The Upper Tribunal grappled with section 27A(6) in their previous decisions in Windermere Marina and Gater. And in turn we grappled with the Upper Tribunal’s decisions.
By way of reminder, in Windermere Marina, the leases obliged each lessee:
“To pay a fair proportion (to be determined by the surveyor … of the lessor whose decision shall be final and binding) of the expense of all communal services.”
In Gater, the leases required each lessee to pay:
“A due and fair proportion of the service cost (such proportion to be determined by the landlord or its surveyor) (in each case acting reasonably).”
And to cut two very long stories short, the Upper Tribunal decided the effect of s.27A(6) was to delete the words “to be determined by the surveyor” (or similar), leaving the Tribunal to decide what was a fair proportion of the service charge.
As the Tribunal put it in Windermere Marina:
“Section 27A deprives the landlord’s surveyor of his role in determining the apportionment. [The lease] … is to be read as if the method of ascertaining a fair apportionment was omitted altogether.”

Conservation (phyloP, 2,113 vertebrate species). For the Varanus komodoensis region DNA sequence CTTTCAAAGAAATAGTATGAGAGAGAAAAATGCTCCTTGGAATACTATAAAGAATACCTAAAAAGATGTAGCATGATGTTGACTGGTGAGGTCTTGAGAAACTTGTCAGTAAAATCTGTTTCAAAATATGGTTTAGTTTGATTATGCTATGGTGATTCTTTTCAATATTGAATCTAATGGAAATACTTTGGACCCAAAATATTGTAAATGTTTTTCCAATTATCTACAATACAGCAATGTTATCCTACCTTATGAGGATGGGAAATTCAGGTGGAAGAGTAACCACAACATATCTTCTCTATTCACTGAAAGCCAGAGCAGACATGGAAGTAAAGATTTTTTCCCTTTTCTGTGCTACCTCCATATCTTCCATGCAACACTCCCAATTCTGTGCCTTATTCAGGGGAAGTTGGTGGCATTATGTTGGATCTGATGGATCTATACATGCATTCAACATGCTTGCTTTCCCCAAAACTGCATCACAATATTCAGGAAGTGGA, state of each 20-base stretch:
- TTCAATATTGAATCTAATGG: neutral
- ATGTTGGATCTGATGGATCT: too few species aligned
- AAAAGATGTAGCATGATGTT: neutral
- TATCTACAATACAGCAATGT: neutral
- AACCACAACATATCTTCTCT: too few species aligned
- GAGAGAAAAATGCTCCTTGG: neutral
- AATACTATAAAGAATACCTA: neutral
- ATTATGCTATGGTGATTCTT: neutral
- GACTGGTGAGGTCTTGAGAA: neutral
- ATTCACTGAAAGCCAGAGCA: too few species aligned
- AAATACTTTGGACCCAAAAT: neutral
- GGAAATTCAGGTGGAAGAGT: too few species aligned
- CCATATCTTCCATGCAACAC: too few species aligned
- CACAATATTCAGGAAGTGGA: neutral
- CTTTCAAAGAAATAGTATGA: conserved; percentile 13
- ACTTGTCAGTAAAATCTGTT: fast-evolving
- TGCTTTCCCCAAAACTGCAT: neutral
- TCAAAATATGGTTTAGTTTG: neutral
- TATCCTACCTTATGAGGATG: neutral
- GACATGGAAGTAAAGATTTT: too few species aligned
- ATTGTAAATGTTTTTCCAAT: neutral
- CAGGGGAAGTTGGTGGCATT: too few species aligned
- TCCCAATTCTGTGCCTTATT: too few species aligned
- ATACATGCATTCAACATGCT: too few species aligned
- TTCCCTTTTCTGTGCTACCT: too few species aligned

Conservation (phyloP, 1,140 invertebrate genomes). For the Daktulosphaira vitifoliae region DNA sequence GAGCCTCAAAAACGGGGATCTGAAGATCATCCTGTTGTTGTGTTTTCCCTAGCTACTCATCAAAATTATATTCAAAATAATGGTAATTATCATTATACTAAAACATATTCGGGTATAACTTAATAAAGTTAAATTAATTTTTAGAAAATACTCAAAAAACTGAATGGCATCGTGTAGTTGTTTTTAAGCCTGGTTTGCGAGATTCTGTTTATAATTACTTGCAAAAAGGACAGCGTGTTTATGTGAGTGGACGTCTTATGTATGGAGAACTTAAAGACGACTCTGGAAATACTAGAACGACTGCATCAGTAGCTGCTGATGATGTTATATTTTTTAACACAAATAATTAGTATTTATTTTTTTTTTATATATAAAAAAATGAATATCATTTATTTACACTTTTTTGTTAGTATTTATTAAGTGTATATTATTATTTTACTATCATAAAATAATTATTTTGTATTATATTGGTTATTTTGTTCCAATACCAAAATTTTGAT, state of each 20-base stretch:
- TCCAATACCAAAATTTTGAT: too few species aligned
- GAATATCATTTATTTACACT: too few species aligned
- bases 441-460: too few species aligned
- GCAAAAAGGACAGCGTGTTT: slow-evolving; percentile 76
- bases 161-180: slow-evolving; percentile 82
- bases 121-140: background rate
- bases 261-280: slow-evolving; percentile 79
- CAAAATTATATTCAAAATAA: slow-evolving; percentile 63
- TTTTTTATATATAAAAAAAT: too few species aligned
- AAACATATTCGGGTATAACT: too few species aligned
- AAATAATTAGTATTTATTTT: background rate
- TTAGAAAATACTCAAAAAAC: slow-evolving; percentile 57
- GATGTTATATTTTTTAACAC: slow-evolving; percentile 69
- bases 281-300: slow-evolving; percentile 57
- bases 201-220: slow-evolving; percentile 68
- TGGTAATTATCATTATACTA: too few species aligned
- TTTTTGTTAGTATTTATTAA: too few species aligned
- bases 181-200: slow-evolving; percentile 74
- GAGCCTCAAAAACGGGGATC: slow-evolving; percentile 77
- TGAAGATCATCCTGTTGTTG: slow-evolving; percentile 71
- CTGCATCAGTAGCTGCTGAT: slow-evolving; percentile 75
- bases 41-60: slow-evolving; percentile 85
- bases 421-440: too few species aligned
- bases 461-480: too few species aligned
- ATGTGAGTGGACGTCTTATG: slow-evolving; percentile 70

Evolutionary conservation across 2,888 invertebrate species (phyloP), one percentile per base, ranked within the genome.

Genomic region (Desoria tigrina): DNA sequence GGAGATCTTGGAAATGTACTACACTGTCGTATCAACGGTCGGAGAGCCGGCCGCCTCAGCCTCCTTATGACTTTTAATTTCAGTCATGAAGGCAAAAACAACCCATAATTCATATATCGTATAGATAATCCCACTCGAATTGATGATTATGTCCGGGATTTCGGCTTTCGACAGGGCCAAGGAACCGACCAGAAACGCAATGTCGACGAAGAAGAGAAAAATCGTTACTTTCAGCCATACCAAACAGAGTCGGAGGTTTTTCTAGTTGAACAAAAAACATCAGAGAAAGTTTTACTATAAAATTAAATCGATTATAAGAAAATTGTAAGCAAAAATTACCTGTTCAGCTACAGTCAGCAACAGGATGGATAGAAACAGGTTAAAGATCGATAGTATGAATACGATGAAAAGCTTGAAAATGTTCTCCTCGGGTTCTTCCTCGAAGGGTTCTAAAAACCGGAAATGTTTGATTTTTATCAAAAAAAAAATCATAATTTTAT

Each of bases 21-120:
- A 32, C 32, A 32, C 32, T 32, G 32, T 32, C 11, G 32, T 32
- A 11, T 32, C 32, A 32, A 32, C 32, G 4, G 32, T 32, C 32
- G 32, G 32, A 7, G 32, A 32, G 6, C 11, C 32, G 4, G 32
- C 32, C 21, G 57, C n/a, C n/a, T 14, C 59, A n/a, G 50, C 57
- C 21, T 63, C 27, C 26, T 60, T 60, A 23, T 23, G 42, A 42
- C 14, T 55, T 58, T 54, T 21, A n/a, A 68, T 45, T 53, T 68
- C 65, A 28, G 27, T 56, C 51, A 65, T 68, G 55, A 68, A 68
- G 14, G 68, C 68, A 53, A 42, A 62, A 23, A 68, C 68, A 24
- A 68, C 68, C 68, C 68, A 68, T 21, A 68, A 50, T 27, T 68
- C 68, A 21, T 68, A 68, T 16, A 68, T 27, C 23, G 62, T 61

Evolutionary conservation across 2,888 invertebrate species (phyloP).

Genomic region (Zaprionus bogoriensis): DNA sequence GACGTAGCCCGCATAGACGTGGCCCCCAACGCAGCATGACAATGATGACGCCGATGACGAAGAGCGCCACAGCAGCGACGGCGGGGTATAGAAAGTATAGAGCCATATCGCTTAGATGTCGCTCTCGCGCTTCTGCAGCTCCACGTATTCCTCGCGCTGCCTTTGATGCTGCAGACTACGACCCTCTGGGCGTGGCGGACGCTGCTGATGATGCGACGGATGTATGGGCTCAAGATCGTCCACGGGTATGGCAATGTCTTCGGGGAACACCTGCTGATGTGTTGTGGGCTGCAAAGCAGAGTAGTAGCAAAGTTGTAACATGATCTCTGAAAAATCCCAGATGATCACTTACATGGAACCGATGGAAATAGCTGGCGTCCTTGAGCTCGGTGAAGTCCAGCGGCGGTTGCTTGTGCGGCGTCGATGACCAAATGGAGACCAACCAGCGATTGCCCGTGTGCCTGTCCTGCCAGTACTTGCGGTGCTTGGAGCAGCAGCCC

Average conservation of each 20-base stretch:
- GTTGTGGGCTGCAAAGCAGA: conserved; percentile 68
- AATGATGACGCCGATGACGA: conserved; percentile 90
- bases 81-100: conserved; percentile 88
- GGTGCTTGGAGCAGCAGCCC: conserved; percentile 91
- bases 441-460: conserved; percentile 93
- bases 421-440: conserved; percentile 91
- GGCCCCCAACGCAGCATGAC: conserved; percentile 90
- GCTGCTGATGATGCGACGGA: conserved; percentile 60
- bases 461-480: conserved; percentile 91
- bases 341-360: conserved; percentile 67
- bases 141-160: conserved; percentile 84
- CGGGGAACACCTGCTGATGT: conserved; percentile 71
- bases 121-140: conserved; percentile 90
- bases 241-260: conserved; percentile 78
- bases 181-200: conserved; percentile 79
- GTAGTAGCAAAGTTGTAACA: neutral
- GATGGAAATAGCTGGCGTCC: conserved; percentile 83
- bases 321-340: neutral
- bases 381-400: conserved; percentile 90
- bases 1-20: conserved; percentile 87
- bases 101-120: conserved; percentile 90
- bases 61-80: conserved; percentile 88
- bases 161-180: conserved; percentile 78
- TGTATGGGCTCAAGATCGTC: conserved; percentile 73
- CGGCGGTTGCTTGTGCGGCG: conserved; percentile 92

Terms of the Lease in Williams
The leases in Williams set out each lessee’s share of three types of service charge. Although the actual apportionments differ from lease to lease (because they’re calculated on square footage), the Upper Tribunal decision sets out the following example from one of the leases:
“Your share of the insurance cost is 0.7135% or such other part as the landlord may otherwise determine reasonable. Your share of the building services costs is 0.7135% or such other part as the landlord may otherwise reasonably determine. Your share of the estate services costs is 0.5427% or such other part as the landlord may otherwise reasonably determine.”
It was accepted that for a number of years the landlord had been demanding service charges in different proportions to those set out in the leases.
Decision of the FTT
Before the FTT, the lessees argued that section 27A(6) rendered void the words “or such other part as the landlord may otherwise reasonably determine”. Accordingly, they argued that the only way the landlord could change the apportionment in the lease was by an agreed variation.